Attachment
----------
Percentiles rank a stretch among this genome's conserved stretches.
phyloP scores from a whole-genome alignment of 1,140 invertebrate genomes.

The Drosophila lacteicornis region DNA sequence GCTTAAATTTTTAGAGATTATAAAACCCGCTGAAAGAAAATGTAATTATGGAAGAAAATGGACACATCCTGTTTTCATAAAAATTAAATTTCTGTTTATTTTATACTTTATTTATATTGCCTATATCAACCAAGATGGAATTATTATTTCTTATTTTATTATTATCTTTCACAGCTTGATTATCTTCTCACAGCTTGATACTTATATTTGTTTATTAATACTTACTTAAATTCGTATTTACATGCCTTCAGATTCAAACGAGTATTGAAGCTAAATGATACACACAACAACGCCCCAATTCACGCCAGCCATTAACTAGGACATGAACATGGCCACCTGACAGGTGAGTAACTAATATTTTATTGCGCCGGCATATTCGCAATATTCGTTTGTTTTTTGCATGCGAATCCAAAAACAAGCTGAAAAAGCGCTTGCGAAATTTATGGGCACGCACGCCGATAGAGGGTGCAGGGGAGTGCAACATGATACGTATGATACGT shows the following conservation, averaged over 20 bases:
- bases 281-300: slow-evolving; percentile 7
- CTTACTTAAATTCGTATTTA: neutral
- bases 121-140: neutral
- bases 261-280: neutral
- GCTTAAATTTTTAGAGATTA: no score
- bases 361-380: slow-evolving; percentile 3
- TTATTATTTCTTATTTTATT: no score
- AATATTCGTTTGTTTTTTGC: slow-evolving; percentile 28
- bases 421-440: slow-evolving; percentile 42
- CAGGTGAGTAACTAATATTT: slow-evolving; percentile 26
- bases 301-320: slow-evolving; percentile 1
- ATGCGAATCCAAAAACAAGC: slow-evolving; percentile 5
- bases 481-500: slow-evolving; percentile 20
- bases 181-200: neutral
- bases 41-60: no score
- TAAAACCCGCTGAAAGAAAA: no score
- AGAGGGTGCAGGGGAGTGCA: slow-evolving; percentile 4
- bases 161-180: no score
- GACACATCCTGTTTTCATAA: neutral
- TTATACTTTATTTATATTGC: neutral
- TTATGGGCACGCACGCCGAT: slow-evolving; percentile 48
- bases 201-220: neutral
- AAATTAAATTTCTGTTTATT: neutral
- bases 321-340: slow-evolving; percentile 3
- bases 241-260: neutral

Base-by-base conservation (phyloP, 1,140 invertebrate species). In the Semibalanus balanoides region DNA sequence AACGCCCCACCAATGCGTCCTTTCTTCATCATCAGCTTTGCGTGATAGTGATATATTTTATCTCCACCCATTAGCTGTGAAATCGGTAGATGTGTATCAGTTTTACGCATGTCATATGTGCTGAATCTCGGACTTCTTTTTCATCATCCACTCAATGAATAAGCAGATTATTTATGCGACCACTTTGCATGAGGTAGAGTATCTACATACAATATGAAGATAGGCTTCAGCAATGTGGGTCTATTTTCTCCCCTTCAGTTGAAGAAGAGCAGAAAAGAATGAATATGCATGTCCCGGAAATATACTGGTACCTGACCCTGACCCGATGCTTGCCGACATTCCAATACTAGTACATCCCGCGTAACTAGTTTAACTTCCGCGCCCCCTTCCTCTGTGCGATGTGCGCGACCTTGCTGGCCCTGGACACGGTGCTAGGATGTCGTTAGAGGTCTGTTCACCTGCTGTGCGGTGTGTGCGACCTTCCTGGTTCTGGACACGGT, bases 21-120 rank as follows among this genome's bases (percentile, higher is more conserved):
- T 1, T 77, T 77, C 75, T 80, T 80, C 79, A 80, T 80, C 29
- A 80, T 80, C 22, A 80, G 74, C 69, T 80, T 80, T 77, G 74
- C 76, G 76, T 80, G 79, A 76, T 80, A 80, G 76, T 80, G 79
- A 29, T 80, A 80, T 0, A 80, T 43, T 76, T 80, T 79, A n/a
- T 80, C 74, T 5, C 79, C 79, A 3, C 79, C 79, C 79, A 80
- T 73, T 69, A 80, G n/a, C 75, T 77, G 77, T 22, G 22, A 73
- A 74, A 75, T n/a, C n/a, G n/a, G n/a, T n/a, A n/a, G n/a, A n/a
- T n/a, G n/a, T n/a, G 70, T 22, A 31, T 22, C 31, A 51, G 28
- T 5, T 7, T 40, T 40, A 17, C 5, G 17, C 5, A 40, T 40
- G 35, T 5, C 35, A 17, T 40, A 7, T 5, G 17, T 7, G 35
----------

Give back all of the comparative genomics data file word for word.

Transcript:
Percentiles rank a stretch among this genome's conserved stretches.
phyloP scores from a whole-genome alignment of 1,140 invertebrate genomes.

The Drosophila lacteicornis region DNA sequence GCTTAAATTTTTAGAGATTATAAAACCCGCTGAAAGAAAATGTAATTATGGAAGAAAATGGACACATCCTGTTTTCATAAAAATTAAATTTCTGTTTATTTTATACTTTATTTATATTGCCTATATCAACCAAGATGGAATTATTATTTCTTATTTTATTATTATCTTTCACAGCTTGATTATCTTCTCACAGCTTGATACTTATATTTGTTTATTAATACTTACTTAAATTCGTATTTACATGCCTTCAGATTCAAACGAGTATTGAAGCTAAATGATACACACAACAACGCCCCAATTCACGCCAGCCATTAACTAGGACATGAACATGGCCACCTGACAGGTGAGTAACTAATATTTTATTGCGCCGGCATATTCGCAATATTCGTTTGTTTTTTGCATGCGAATCCAAAAACAAGCTGAAAAAGCGCTTGCGAAATTTATGGGCACGCACGCCGATAGAGGGTGCAGGGGAGTGCAACATGATACGTATGATACGT shows the following conservation, averaged over 20 bases:
- bases 281-300: slow-evolving; percentile 7
- CTTACTTAAATTCGTATTTA: neutral
- bases 121-140: neutral
- bases 261-280: neutral
- GCTTAAATTTTTAGAGATTA: no score
- bases 361-380: slow-evolving; percentile 3
- TTATTATTTCTTATTTTATT: no score
- AATATTCGTTTGTTTTTTGC: slow-evolving; percentile 28
- bases 421-440: slow-evolving; percentile 42
- CAGGTGAGTAACTAATATTT: slow-evolving; percentile 26
- bases 301-320: slow-evolving; percentile 1
- ATGCGAATCCAAAAACAAGC: slow-evolving; percentile 5
- bases 481-500: slow-evolving; percentile 20
- bases 181-200: neutral
- bases 41-60: no score
- TAAAACCCGCTGAAAGAAAA: no score
- AGAGGGTGCAGGGGAGTGCA: slow-evolving; percentile 4
- bases 161-180: no score
- GACACATCCTGTTTTCATAA: neutral
- TTATACTTTATTTATATTGC: neutral
- TTATGGGCACGCACGCCGAT: slow-evolving; percentile 48
- bases 201-220: neutral
- AAATTAAATTTCTGTTTATT: neutral
- bases 321-340: slow-evolving; percentile 3
- bases 241-260: neutral

Base-by-base conservation (phyloP, 1,140 invertebrate species). In the Semibalanus balanoides region DNA sequence AACGCCCCACCAATGCGTCCTTTCTTCATCATCAGCTTTGCGTGATAGTGATATATTTTATCTCCACCCATTAGCTGTGAAATCGGTAGATGTGTATCAGTTTTACGCATGTCATATGTGCTGAATCTCGGACTTCTTTTTCATCATCCACTCAATGAATAAGCAGATTATTTATGCGACCACTTTGCATGAGGTAGAGTATCTACATACAATATGAAGATAGGCTTCAGCAATGTGGGTCTATTTTCTCCCCTTCAGTTGAAGAAGAGCAGAAAAGAATGAATATGCATGTCCCGGAAATATACTGGTACCTGACCCTGACCCGATGCTTGCCGACATTCCAATACTAGTACATCCCGCGTAACTAGTTTAACTTCCGCGCCCCCTTCCTCTGTGCGATGTGCGCGACCTTGCTGGCCCTGGACACGGTGCTAGGATGTCGTTAGAGGTCTGTTCACCTGCTGTGCGGTGTGTGCGACCTTCCTGGTTCTGGACACGGT, bases 21-120 rank as follows among this genome's bases (percentile, higher is more conserved):
- T 1, T 77, T 77, C 75, T 80, T 80, C 79, A 80, T 80, C 29
- A 80, T 80, C 22, A 80, G 74, C 69, T 80, T 80, T 77, G 74
- C 76, G 76, T 80, G 79, A 76, T 80, A 80, G 76, T 80, G 79
- A 29, T 80, A 80, T 0, A 80, T 43, T 76, T 80, T 79, A n/a
- T 80, C 74, T 5, C 79, C 79, A 3, C 79, C 79, C 79, A 80
- T 73, T 69, A 80, G n/a, C 75, T 77, G 77, T 22, G 22, A 73
- A 74, A 75, T n/a, C n/a, G n/a, G n/a, T n/a, A n/a, G n/a, A n/a
- T n/a, G n/a, T n/a, G 70, T 22, A 31, T 22, C 31, A 51, G 28
- T 5, T 7, T 40, T 40, A 17, C 5, G 17, C 5, A 40, T 40
- G 35, T 5, C 35, A 17, T 40, A 7, T 5, G 17, T 7, G 35